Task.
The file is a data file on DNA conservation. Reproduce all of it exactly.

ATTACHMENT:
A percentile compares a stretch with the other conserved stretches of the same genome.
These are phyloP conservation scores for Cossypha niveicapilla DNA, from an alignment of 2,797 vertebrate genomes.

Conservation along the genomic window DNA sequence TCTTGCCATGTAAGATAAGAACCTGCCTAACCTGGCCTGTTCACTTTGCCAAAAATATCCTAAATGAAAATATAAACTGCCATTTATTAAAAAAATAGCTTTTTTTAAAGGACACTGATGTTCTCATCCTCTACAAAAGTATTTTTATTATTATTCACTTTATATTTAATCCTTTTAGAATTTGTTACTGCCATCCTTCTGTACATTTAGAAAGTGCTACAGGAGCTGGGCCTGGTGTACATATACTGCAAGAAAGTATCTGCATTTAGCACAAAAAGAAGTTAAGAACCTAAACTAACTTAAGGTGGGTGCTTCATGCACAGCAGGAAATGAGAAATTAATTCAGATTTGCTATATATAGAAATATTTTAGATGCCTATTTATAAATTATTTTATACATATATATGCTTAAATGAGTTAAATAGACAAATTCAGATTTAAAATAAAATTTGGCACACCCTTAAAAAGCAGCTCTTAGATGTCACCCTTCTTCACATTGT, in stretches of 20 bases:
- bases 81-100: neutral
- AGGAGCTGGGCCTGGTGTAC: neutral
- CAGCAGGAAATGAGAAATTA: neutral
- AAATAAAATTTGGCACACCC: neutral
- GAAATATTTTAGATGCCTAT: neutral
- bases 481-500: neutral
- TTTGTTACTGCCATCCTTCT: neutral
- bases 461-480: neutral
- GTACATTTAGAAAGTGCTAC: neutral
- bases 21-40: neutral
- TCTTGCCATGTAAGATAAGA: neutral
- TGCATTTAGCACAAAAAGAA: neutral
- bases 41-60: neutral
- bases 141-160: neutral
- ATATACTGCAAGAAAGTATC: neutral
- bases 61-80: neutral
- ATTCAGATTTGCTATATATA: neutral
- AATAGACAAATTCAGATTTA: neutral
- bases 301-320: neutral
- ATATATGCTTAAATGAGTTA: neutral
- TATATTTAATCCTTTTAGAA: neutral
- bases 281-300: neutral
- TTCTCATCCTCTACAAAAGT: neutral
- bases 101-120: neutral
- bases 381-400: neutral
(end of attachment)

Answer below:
A percentile compares a stretch with the other conserved stretches of the same genome.
These are phyloP conservation scores for Cossypha niveicapilla DNA, from an alignment of 2,797 vertebrate genomes.

Conservation along the genomic window DNA sequence TCTTGCCATGTAAGATAAGAACCTGCCTAACCTGGCCTGTTCACTTTGCCAAAAATATCCTAAATGAAAATATAAACTGCCATTTATTAAAAAAATAGCTTTTTTTAAAGGACACTGATGTTCTCATCCTCTACAAAAGTATTTTTATTATTATTCACTTTATATTTAATCCTTTTAGAATTTGTTACTGCCATCCTTCTGTACATTTAGAAAGTGCTACAGGAGCTGGGCCTGGTGTACATATACTGCAAGAAAGTATCTGCATTTAGCACAAAAAGAAGTTAAGAACCTAAACTAACTTAAGGTGGGTGCTTCATGCACAGCAGGAAATGAGAAATTAATTCAGATTTGCTATATATAGAAATATTTTAGATGCCTATTTATAAATTATTTTATACATATATATGCTTAAATGAGTTAAATAGACAAATTCAGATTTAAAATAAAATTTGGCACACCCTTAAAAAGCAGCTCTTAGATGTCACCCTTCTTCACATTGT, in stretches of 20 bases:
- bases 81-100: neutral
- AGGAGCTGGGCCTGGTGTAC: neutral
- CAGCAGGAAATGAGAAATTA: neutral
- AAATAAAATTTGGCACACCC: neutral
- GAAATATTTTAGATGCCTAT: neutral
- bases 481-500: neutral
- TTTGTTACTGCCATCCTTCT: neutral
- bases 461-480: neutral
- GTACATTTAGAAAGTGCTAC: neutral
- bases 21-40: neutral
- TCTTGCCATGTAAGATAAGA: neutral
- TGCATTTAGCACAAAAAGAA: neutral
- bases 41-60: neutral
- bases 141-160: neutral
- ATATACTGCAAGAAAGTATC: neutral
- bases 61-80: neutral
- ATTCAGATTTGCTATATATA: neutral
- AATAGACAAATTCAGATTTA: neutral
- bases 301-320: neutral
- ATATATGCTTAAATGAGTTA: neutral
- TATATTTAATCCTTTTAGAA: neutral
- bases 281-300: neutral
- TTCTCATCCTCTACAAAAGT: neutral
- bases 101-120: neutral
- bases 381-400: neutral